<td>Eight custom Jaguar cores clocked at 1.75GHz</td>
        <td>Eight Jaguar cores clocked at 2.1GHz</td>
        <td>40 customised compute units at 1172MHz</td>
        <td>12 GCN compute units at 853MHz (Xbox One S: 914MHz)</td>
        <td>36 improved GCN compute units at 911MHz</td>
        <td>12GB GDDR5</td>
        <td>8GB DDR3/32MB ESRAM</td>
        <td>8GB GDDR5</td>
        <th>Memory Bandwidth</th>
        <td>DDR3: 68GB/s, ESRAM at max 204GB/s (Xbox One S: 219GB/s)</td>
        <th>Hard Drive</th>
        <td>1TB 2.5-inch</td>
        <td>500GB/1TB/2TB 2.5-inch</td>
        <td>1TB 2.5-inch</td>
        <th>Optical Drive</th>
        <td>4K UHD Blu-ray</td>
        <td>Blu-ray (Xbox One S: 4K UHD)</td>


In case those numbers are confusing, this guy explains it in a way I can understand. Essentially, it’s the difference between the original PS4 and the original XB1, but in reverse. So the XB1 is more powerful than the PS4 Pro, but not monumentally.



Okay, so it’s significantly more powerful than it’s competition. Now we wait on a price.


While Game Pass will be available to everyone in June, Xbox Live Gold subscribers will get early access to the service starting today.

List of Games available:



Our analysis used a third-party API to randomly sample usage data from nearly one million active Xbox One Gamertags over a period of nearly five months starting last September (read the introductory piece for much more about the data and methodology). In the end, only about 1.5 percent of the more than 1.65 billion minutes of Xbox One usage time we tracked was spent on the 300+ backward-compatible Xbox 360 games, in aggregate. That translates to an average of just 23.9 minutes per sampled active Xbox One user spent on Xbox 360 games out of 1,526 average minutes of Xbox One usage during the sampling period.

Things don’t look better for backward compatibility when you look at individual games. The most popular backward-compatible title in our sample, Call of Duty: Black Ops, was played by three or four out of every 1,000 active Xbox Live users, which is actually competitive with some of the most popular Xbox One titles. Usage rates for less-popular games drop off steeply from there, though, and no other backward-compatible title even ranks in the top 100 most popular Xbox One apps in terms of total unique users.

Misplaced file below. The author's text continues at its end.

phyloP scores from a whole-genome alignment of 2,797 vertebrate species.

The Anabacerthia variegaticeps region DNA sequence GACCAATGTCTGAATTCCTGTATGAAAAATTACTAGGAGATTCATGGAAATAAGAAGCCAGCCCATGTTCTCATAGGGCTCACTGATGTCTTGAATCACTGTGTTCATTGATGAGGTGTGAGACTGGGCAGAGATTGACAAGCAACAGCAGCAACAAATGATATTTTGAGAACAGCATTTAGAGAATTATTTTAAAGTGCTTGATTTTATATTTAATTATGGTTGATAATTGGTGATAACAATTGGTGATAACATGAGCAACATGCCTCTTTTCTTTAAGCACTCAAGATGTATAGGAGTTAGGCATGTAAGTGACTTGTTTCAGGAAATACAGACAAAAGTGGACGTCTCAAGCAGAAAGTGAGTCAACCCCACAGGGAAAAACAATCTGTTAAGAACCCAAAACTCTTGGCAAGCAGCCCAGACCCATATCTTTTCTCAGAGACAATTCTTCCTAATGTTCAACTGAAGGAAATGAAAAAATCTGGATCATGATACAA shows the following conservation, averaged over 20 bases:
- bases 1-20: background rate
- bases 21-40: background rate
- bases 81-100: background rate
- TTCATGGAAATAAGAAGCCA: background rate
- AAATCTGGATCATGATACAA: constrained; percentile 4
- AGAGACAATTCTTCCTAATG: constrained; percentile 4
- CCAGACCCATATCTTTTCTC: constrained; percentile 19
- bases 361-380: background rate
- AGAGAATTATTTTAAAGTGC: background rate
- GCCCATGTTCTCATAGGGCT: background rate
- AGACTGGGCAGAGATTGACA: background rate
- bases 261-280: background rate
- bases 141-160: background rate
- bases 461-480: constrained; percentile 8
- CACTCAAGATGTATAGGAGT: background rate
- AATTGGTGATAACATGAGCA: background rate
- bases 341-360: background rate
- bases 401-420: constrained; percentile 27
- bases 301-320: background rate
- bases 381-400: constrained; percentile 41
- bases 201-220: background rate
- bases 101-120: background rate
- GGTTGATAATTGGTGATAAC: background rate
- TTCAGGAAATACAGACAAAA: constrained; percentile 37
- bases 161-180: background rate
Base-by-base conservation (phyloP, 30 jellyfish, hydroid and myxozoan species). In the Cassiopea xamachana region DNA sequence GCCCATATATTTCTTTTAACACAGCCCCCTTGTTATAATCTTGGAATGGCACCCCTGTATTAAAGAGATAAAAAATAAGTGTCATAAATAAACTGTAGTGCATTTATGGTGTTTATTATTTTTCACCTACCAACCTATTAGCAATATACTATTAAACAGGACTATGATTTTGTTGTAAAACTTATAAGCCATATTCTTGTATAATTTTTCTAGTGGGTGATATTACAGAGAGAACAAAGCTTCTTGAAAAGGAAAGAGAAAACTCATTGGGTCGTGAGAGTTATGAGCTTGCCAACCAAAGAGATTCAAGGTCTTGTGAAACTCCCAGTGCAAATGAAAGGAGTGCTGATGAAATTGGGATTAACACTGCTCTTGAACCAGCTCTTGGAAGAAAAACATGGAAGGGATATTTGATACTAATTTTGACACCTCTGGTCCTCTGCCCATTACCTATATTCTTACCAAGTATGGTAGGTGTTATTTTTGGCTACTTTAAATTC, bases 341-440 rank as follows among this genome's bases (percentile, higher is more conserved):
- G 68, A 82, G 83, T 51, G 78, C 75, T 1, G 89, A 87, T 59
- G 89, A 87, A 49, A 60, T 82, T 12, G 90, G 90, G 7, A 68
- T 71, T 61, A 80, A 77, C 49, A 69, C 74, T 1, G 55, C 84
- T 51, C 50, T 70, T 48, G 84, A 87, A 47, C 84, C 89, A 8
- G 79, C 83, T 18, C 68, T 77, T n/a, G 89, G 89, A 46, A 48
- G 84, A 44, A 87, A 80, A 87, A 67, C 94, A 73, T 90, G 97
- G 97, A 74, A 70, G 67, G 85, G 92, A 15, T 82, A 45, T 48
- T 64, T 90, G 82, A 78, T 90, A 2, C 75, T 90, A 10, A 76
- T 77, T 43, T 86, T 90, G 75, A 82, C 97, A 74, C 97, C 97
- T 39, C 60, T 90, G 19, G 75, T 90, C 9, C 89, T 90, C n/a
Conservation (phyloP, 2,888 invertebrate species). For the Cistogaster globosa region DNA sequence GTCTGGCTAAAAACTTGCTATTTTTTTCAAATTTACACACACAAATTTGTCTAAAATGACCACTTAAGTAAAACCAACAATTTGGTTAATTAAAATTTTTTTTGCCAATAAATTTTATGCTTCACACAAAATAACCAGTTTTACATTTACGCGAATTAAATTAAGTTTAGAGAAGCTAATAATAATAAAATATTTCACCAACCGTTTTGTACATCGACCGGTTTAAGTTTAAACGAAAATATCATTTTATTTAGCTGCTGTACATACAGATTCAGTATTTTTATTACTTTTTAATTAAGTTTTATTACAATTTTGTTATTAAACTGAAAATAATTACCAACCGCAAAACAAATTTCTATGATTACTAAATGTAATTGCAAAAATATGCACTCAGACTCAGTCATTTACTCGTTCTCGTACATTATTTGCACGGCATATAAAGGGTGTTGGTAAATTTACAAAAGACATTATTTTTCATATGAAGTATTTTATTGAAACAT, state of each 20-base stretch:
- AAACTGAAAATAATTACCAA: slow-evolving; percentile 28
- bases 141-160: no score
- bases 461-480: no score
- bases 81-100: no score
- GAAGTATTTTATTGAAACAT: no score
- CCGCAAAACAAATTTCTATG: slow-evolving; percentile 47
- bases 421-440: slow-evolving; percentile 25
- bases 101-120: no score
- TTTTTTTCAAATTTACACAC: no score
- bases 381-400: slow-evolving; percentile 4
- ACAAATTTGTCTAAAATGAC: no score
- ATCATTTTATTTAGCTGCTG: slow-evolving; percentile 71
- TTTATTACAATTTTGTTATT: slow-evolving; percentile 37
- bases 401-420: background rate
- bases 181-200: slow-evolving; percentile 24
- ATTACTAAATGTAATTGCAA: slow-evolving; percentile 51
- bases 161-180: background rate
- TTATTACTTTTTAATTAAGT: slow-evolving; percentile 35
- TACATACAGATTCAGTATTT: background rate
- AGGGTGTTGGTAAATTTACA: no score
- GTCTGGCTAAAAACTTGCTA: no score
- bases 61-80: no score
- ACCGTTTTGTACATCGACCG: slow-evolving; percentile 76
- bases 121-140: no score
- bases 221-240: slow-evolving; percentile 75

All of these sources of potential error make us uncomfortable using our data to directly extrapolate total sales or usage numbers for the entire Xbox playerbase. The numbers and ratios presented in this report should only be considered representative, sampled estimates of the online portion of the Xbox community, which could be significantly different from the total community of Xbox owners. You can try to multiply out our percentages by reported hardware sales numbers if you want, but we wouldn’t stand behind that extrapolation.

This is interesting. I, for one, love the idea of BC and would love it if the PS4 had it. Mainly, because there are PS3 games I missed out on being an X360 guy last gen. And if I owned an XBO, most of my gaming would probably be with BC because… what else am I going to play on that system besides Halo Wars 2? (sick MS burn) That, and I’ve had the itch to play some SSX and Burnout lately and those games only exist in last gen.

Anyhoo… those of you who own XBO’s… how often do you use BC? Is this chart accurate in your experience? And regardless of its utility, I’m glad XBO has it. It is seen as a worthwhile feature and puts pressure on Sony to do something to counter it. Better to have it and not need it than need it and not have it.


I’ve been playing Castle Crashers with my kids lately, but it’s the HD remaster so I guess that doesn’t really count. They’ll play some of the other BC titles from time to time, but probably not as much as the new games. I would guess that chart is pretty spot on.

I think what you said is accurate though; even if it isn’t used all that much, simply having it (even just a subset of the 360 games) makes them look better and might sell more XBones.